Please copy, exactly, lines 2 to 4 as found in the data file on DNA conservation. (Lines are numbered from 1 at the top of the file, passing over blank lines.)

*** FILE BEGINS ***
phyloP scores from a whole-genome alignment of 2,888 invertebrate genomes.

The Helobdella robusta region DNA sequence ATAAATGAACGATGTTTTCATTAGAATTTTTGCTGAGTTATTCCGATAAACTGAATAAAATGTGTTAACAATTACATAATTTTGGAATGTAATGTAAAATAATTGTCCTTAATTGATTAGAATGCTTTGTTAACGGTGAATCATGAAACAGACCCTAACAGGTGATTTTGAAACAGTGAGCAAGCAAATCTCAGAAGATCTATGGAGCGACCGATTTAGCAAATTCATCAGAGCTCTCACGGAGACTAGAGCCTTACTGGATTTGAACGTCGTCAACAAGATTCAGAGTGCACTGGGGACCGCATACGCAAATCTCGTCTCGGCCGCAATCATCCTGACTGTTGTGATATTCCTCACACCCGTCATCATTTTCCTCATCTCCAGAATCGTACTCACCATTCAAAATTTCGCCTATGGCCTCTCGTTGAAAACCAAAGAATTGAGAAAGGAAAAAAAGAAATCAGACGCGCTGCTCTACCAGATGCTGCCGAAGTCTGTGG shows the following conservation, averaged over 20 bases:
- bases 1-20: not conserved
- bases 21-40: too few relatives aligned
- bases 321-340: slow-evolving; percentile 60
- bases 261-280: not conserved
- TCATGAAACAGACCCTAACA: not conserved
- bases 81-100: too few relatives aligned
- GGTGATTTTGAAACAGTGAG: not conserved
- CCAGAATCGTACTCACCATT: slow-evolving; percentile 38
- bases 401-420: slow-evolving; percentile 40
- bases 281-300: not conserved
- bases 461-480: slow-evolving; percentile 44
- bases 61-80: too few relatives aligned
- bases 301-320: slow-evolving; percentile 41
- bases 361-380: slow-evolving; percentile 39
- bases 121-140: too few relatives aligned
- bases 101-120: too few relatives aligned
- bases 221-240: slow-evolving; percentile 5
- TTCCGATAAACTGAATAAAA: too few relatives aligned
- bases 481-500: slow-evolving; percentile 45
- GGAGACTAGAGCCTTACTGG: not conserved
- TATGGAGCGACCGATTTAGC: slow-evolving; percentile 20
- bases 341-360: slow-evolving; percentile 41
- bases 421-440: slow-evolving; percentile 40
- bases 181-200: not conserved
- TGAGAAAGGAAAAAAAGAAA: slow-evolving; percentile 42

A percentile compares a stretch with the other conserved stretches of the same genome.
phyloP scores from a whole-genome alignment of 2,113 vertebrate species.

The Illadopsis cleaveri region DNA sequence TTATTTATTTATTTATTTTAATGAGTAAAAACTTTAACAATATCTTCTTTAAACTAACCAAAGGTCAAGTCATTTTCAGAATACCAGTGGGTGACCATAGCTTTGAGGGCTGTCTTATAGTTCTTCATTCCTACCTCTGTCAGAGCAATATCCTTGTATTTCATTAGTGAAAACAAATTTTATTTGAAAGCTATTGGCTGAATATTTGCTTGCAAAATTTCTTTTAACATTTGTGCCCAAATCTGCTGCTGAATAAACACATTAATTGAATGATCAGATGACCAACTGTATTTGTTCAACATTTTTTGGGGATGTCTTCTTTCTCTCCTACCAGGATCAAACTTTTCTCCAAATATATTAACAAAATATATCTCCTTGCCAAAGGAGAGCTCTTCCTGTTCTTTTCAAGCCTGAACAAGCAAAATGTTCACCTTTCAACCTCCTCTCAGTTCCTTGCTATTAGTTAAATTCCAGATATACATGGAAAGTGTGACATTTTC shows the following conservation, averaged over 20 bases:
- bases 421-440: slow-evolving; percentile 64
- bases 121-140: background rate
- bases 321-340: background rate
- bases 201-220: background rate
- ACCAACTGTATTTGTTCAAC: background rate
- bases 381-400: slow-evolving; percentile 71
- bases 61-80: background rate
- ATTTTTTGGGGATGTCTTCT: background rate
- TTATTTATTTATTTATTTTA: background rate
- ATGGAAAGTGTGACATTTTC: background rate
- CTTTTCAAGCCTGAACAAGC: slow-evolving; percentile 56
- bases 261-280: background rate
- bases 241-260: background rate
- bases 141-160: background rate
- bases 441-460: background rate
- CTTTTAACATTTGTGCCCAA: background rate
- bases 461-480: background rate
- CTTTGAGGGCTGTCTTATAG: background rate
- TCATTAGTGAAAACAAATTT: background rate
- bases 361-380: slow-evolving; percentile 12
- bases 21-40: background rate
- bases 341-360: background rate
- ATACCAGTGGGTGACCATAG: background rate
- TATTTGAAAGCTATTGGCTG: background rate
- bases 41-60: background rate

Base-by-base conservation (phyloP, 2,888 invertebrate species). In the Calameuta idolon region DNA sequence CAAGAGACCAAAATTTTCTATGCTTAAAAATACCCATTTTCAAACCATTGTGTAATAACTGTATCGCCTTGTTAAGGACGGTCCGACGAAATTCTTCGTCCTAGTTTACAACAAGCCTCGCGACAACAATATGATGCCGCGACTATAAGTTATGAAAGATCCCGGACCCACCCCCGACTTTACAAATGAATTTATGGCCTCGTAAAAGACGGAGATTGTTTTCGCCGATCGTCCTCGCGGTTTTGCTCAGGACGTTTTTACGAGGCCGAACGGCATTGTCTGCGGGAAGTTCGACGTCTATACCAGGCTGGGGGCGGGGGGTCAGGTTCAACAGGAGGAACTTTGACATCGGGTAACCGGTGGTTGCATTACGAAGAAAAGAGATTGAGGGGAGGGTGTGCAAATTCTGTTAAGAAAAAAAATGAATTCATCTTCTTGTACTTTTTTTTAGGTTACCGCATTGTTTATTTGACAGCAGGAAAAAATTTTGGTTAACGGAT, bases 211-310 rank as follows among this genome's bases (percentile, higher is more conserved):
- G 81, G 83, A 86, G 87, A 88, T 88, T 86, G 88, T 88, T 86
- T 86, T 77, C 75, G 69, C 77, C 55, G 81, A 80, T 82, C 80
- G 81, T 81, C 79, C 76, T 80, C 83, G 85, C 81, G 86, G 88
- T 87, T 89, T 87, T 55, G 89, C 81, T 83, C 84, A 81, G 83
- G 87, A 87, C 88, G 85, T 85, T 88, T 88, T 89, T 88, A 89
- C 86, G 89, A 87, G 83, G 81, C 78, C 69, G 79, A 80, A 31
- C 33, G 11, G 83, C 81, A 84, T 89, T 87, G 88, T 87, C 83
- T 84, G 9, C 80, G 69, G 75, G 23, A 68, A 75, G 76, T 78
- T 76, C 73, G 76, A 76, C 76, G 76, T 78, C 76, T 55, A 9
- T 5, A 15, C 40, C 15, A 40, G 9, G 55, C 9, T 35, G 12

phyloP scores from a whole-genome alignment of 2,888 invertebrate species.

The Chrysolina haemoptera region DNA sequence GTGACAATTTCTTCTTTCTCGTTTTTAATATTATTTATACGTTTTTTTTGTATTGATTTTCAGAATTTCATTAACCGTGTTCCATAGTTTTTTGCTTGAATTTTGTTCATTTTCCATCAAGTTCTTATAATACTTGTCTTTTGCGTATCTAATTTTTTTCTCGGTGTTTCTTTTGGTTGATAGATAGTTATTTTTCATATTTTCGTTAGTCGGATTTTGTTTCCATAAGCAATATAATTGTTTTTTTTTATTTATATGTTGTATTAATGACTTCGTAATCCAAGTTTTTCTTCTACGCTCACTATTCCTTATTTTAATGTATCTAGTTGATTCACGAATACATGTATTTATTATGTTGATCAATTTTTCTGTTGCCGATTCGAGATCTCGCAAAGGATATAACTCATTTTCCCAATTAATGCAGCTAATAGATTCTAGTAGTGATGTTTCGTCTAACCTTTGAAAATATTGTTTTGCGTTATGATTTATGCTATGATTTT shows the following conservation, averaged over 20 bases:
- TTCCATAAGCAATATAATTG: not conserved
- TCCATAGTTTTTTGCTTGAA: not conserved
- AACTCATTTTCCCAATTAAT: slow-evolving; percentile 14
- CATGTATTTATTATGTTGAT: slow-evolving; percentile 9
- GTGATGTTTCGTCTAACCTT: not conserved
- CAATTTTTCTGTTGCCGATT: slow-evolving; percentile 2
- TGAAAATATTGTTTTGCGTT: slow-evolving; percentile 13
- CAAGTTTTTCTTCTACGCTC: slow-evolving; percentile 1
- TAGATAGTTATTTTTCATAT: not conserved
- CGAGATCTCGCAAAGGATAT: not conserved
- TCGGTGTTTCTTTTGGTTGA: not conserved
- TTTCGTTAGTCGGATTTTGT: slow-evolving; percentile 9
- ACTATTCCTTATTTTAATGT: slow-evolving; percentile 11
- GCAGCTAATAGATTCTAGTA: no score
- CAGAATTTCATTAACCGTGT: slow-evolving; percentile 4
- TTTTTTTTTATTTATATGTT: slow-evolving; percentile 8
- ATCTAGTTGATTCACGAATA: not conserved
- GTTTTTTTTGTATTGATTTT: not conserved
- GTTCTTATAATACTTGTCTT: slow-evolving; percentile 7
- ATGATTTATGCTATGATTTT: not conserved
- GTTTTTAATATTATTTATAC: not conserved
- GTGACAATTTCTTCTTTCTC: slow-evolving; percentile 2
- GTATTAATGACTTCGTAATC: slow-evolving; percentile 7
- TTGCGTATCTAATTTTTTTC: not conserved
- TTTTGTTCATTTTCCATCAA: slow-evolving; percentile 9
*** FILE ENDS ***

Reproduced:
The Helobdella robusta region DNA sequence ATAAATGAACGATGTTTTCATTAGAATTTTTGCTGAGTTATTCCGATAAACTGAATAAAATGTGTTAACAATTACATAATTTTGGAATGTAATGTAAAATAATTGTCCTTAATTGATTAGAATGCTTTGTTAACGGTGAATCATGAAACAGACCCTAACAGGTGATTTTGAAACAGTGAGCAAGCAAATCTCAGAAGATCTATGGAGCGACCGATTTAGCAAATTCATCAGAGCTCTCACGGAGACTAGAGCCTTACTGGATTTGAACGTCGTCAACAAGATTCAGAGTGCACTGGGGACCGCATACGCAAATCTCGTCTCGGCCGCAATCATCCTGACTGTTGTGATATTCCTCACACCCGTCATCATTTTCCTCATCTCCAGAATCGTACTCACCATTCAAAATTTCGCCTATGGCCTCTCGTTGAAAACCAAAGAATTGAGAAAGGAAAAAAAGAAATCAGACGCGCTGCTCTACCAGATGCTGCCGAAGTCTGTGG shows the following conservation, averaged over 20 bases:
- bases 1-20: not conserved
- bases 21-40: too few relatives aligned